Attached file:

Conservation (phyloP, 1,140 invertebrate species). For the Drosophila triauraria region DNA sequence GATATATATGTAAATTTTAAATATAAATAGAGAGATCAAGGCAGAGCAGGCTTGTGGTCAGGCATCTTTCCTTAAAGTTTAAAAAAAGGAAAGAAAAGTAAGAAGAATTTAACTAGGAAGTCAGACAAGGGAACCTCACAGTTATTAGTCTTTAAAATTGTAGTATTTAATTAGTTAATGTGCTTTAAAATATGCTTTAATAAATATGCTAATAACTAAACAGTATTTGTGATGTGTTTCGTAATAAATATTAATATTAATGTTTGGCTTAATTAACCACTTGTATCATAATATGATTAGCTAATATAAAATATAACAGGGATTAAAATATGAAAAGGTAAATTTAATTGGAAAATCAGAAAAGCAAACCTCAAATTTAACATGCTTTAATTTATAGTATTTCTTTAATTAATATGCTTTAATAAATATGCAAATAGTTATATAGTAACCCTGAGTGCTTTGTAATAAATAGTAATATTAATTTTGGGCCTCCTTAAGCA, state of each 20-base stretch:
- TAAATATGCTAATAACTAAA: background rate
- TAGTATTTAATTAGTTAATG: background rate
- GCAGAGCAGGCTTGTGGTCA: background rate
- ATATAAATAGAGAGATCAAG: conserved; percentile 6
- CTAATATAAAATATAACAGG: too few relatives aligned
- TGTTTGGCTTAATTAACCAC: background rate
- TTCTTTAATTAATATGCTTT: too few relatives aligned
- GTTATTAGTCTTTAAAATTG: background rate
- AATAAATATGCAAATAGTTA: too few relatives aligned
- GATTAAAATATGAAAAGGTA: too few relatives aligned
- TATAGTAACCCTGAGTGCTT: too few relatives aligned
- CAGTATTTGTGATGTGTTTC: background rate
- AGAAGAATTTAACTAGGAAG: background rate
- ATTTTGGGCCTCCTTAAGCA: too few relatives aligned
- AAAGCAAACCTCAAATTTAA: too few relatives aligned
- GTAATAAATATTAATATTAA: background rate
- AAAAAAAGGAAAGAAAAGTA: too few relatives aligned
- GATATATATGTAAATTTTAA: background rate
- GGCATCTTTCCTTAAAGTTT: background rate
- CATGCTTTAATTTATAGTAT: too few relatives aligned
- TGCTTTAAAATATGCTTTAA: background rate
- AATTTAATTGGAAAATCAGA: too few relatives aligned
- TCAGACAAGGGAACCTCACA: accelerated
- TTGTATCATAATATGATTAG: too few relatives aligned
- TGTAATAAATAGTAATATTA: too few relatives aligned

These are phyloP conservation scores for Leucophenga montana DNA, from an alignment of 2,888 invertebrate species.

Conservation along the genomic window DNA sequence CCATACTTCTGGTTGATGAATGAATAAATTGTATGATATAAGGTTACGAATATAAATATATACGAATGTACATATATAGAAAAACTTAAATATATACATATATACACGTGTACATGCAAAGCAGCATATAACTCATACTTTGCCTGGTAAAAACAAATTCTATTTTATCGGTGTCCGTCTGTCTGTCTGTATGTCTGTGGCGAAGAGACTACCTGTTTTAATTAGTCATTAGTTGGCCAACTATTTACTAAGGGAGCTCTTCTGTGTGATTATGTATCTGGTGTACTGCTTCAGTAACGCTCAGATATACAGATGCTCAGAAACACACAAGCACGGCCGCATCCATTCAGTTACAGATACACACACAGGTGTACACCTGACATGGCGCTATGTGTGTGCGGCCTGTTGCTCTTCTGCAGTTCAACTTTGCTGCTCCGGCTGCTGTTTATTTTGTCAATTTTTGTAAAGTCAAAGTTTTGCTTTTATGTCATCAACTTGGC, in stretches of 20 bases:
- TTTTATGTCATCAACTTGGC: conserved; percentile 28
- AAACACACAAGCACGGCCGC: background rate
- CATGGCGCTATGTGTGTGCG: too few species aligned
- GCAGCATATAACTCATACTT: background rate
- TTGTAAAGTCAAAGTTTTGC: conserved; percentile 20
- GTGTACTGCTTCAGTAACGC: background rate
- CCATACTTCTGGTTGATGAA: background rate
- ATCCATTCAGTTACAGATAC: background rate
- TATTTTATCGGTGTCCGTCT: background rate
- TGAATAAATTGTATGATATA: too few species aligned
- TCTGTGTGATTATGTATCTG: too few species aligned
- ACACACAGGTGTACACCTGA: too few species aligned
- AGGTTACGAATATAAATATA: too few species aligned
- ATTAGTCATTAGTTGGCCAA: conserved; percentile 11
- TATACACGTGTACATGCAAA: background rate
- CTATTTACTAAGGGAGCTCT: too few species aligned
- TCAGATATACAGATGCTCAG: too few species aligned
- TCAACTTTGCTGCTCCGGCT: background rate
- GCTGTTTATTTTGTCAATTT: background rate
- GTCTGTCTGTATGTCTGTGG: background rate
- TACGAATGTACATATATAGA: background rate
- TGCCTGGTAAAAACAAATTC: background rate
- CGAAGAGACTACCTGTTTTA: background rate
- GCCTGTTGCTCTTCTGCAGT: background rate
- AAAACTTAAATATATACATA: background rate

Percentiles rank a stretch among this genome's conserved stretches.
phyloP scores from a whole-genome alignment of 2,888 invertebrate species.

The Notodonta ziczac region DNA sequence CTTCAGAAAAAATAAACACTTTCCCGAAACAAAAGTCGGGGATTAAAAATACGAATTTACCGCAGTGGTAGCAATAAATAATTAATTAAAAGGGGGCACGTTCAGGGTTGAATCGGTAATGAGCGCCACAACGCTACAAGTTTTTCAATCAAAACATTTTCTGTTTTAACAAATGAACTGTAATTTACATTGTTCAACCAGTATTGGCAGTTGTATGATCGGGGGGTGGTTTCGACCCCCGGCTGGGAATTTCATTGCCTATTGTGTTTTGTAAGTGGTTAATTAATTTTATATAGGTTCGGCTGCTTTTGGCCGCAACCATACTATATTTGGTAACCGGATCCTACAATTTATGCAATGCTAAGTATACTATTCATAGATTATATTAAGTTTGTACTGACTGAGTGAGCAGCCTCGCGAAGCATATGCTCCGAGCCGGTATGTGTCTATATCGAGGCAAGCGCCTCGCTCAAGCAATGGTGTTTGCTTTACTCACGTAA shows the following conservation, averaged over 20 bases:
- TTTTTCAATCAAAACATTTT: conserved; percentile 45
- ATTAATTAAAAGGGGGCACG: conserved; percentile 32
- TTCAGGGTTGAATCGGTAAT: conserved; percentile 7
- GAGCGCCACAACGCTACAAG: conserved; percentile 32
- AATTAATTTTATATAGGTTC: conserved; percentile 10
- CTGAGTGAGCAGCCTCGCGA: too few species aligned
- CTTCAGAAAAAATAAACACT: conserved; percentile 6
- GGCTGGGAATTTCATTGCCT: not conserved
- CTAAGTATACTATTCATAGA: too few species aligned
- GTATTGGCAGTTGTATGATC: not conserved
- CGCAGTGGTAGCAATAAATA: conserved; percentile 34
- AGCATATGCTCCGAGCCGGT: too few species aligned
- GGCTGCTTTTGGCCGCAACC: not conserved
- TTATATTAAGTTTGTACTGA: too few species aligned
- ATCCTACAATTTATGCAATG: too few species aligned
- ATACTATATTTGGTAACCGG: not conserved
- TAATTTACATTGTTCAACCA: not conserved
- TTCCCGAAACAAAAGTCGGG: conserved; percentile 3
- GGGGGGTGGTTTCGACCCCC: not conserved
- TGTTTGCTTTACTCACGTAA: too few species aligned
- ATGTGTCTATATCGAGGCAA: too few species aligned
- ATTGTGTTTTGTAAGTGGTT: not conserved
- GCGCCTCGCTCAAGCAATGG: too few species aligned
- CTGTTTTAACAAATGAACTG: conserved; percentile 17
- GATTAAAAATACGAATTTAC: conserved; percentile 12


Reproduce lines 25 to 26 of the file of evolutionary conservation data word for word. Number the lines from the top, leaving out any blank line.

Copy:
- TTGTATCATAATATGATTAG: too few relatives aligned
- TGTAATAAATAGTAATATTA: too few relatives aligned